Friday, June 3, 2011


I recently stumbled upon this blog. I can't remember how. But I did. And I like it.

Her name is Rosie Molinary. She has written two books, one of which is called Beautiful You. Which I'm pretty sure I need to read because the subtitle is "radical self-acceptance." Oh, Rosie. You're speaking my language!

In this latest blog, Rosie writes a letter to Celebrity Magazines.

A few highlights:
"Famous girl on the beach in her bathing suit? Let’s play: Pick Her Apart. This time, you’ve deemed her a few sizes too small. She’s a role model, how dare she?! Next week, likely, the game will turn to someone who is deemed too big. She’s a role model, how could she?!"

"Somewhere, some magazine editor thinks these judgements, these stories, these photographs will make us feel better. And that they are viable news. But that’s not true. They can’t make us feel better. And nobody’s body should be news. Even if on the surface we think, “oh, I look better than that in a swim suit,” what we subconsciously learn is:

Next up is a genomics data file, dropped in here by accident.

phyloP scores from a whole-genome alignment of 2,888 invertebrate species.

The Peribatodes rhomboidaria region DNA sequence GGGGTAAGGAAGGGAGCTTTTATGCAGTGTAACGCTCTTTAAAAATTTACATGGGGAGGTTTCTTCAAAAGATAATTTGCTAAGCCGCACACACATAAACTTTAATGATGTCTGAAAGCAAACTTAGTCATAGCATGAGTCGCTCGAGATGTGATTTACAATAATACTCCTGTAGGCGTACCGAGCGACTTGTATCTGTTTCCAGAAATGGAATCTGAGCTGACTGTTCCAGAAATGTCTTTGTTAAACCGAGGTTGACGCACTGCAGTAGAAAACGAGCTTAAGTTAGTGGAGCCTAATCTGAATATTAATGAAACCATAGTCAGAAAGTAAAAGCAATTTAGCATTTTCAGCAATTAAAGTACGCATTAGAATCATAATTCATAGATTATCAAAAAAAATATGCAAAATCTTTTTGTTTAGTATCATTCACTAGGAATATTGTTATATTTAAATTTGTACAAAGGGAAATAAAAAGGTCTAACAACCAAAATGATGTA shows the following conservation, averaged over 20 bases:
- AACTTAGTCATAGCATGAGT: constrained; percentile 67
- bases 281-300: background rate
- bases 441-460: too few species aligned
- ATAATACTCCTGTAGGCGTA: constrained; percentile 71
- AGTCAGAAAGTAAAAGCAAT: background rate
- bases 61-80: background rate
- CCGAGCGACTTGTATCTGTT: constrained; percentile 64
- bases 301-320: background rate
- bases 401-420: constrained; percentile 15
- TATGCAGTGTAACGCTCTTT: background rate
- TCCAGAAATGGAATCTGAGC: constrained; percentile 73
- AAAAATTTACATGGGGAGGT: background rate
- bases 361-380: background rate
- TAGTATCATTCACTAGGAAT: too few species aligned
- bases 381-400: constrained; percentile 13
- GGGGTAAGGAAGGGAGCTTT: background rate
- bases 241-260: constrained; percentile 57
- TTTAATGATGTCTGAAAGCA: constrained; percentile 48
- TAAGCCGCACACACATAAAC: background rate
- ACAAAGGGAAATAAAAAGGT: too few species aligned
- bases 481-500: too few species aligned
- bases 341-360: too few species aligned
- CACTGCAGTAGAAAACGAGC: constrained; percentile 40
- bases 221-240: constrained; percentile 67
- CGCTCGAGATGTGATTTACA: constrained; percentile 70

1. that it is not just okay to judge another woman’s body, it is sport.

2. that there is a universal standard that can be applied to any of us.

3. that our bodies are fair game in assessing who we are.

Trust me, no one walks away from these judgment panels improved. We all walk away collectively wounded. And what happens with a festering wound? The infection spreads to those even beyond the magazine’s pages."

"So, here is my dare to you. Stop it. Perhaps for just one week you make a vow to stop the body critique. Just like we’ve implored young people everywhere in the past few years, make a commitment to stop the bullying. Do us all the favor of redirecting your energy and emphasis so we, too, can redirect ours. Be better than you’ve been. Be more magnanimous than you’ve been. Be kinder than you’ve been. Quit teaching us that judgment is the price we play for living. Teach us, instead, the joy we can experience in living."

"End the promotion of a narrowly defined beauty mystique that invites so few of us to the table and then ceremoniously kicks us each out when we age or eat or cry or love or live in some way that seems too much."

Mmm, Rosie. Preach it.